Review: Why is Arginine Effective in Suppressing Aggregation?
Arginine is finding a wide range of applications in production of proteins. Arginine has been used for many years to assist protein refolding. This effect was ascribed to aggregation suppression by arginine of folding intermediates during protein refolding. Recently, we have observed that arginine facilitates elution of antibodies during Protein-A chromatography and solubilizes insoluble proteins from inclusion bodies, which both can be ascribed to weakening of protein-protein interactions. In order to gain understanding on why arginine is effective in reducing protein-protein interactions and suppressing aggregation, the effects of arginine on stability and solubility of pure proteins have been examined, which showed that arginine is not a protein-stabilizer, but is an aggregation suppressor. However, there is no explanation proposed so far on why arginine suppresses aggregation of proteins. This review addresses such question and then attempts to show differences between arginine and strong denaturants, which are also known as an aggregation suppressor.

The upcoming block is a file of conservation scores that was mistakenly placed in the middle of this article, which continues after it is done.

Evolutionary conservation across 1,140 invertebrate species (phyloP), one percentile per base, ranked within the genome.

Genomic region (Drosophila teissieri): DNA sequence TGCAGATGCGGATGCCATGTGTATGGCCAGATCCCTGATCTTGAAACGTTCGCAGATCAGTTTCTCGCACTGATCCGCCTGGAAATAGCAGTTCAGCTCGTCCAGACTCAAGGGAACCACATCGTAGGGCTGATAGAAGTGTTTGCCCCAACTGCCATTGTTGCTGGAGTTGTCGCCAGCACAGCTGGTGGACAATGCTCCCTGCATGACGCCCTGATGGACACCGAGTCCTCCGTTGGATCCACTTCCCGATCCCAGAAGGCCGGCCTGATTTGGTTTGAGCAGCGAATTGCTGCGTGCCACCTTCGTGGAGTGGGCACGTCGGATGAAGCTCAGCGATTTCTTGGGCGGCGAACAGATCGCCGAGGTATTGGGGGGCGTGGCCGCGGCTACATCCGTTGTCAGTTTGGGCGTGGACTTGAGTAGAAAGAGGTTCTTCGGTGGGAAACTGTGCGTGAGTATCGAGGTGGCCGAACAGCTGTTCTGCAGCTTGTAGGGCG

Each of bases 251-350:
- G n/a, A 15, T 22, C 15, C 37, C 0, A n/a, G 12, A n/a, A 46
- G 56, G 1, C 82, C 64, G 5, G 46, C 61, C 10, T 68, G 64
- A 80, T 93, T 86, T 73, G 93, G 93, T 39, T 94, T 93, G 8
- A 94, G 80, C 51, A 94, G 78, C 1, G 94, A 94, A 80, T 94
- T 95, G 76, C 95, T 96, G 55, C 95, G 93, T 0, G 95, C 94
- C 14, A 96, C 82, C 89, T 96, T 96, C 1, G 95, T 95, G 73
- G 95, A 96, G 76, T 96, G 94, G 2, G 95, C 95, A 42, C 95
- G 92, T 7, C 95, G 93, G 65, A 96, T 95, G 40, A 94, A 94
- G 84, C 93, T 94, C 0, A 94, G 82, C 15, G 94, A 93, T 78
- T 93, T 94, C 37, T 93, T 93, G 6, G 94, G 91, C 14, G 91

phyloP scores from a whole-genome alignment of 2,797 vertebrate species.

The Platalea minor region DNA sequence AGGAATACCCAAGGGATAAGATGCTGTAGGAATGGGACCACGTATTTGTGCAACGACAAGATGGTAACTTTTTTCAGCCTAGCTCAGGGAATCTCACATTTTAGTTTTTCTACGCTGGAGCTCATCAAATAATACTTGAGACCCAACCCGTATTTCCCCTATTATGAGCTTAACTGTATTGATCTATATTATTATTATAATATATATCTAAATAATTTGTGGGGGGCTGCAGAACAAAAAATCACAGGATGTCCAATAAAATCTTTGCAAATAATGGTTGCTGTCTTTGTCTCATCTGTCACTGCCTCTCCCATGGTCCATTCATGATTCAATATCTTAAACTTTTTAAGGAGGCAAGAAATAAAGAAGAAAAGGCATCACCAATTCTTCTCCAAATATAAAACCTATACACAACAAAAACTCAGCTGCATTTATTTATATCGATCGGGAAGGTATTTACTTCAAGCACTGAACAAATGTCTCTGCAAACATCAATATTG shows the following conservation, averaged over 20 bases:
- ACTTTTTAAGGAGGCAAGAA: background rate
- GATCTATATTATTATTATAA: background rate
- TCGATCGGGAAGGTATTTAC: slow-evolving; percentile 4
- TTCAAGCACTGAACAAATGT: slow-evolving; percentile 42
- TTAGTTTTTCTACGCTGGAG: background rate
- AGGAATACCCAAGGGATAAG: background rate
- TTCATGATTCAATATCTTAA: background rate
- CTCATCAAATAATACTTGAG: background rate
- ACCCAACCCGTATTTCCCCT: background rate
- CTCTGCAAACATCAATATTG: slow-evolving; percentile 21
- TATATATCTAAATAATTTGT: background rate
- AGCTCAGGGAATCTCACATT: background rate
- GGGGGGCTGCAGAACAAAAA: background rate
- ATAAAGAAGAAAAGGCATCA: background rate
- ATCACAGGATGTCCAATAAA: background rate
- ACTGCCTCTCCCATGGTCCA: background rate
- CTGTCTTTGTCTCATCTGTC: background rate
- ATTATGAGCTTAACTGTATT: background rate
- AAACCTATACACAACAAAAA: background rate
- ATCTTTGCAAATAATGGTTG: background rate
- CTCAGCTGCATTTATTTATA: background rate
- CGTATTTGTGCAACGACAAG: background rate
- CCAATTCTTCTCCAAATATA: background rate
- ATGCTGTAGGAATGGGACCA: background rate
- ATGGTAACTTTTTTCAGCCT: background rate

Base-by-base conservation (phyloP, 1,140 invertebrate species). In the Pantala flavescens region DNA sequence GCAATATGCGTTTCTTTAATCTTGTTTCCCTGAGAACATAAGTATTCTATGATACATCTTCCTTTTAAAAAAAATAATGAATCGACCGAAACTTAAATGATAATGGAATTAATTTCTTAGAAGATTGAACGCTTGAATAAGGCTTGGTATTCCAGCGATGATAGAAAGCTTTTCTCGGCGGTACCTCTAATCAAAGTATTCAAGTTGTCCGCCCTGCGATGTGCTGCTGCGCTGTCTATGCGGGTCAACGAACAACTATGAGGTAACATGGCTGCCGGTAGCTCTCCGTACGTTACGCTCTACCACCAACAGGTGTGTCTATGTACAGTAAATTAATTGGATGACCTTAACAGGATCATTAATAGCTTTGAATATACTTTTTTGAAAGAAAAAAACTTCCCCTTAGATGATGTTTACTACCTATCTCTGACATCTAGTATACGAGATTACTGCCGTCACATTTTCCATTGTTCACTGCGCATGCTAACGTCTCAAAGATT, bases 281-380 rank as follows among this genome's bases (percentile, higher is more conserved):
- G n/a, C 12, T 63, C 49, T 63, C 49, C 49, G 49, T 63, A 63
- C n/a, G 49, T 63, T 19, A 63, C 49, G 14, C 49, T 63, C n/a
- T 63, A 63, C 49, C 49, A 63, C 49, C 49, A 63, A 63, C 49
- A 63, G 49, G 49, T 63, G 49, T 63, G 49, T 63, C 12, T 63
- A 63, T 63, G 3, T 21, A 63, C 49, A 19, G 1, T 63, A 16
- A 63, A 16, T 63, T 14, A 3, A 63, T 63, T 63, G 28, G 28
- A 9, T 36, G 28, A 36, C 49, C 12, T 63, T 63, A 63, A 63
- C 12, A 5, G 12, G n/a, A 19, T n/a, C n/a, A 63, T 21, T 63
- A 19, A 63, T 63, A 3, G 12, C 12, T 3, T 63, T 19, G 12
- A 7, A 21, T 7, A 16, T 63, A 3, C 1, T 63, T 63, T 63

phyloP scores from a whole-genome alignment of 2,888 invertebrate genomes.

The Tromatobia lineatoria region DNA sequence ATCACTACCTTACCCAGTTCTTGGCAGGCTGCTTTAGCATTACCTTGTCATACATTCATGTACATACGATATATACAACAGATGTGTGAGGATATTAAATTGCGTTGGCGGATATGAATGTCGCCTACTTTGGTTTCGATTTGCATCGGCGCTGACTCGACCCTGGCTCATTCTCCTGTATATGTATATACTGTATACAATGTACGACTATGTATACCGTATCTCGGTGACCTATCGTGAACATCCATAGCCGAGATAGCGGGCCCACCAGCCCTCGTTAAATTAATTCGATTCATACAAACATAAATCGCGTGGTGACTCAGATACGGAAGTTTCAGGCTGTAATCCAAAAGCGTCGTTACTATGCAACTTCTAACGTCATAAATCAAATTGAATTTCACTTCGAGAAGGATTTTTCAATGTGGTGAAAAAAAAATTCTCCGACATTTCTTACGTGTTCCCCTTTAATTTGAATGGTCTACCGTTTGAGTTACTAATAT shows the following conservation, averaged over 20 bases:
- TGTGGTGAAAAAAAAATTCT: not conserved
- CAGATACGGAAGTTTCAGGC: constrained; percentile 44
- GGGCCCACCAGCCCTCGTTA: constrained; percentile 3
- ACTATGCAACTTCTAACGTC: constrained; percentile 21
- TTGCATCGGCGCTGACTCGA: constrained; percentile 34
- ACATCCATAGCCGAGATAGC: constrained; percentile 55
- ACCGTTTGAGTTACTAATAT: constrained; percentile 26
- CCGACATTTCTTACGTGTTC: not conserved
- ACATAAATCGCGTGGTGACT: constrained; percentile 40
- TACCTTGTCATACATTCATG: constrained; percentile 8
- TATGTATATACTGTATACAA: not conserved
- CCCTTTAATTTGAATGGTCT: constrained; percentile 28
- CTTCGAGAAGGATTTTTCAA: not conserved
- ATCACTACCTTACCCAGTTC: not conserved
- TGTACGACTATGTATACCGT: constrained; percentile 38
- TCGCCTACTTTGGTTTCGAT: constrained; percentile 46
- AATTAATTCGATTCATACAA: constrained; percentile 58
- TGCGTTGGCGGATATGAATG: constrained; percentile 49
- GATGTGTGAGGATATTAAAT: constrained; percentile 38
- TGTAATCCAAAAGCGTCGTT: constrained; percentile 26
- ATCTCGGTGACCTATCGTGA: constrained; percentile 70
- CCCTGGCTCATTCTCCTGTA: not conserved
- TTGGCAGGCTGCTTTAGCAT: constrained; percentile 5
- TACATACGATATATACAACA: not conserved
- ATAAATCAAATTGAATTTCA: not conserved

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Document Type: Review Article
Affiliations: Alliance Protein Laboratories, 3957 Corte Cancion, Thousand Oaks, CA 91360, USA;
Publication date: 2005-10-01
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- Protein & Peptide Letters publishes short papers in all important aspects of protein and peptide research, including structural studies, recombinant expression, function, synthesis, enzymology, immunology, molecular modeling, drug design etc. Manuscripts must have a significant element of novelty, timeliness and urgency that merit rapid publication. Reports of crystallisation, and preliminary structure determinations of biologically important proteins are acceptable. Purely theoretical papers are also acceptable provided they provide new insight into the principles of protein/peptide structure and function.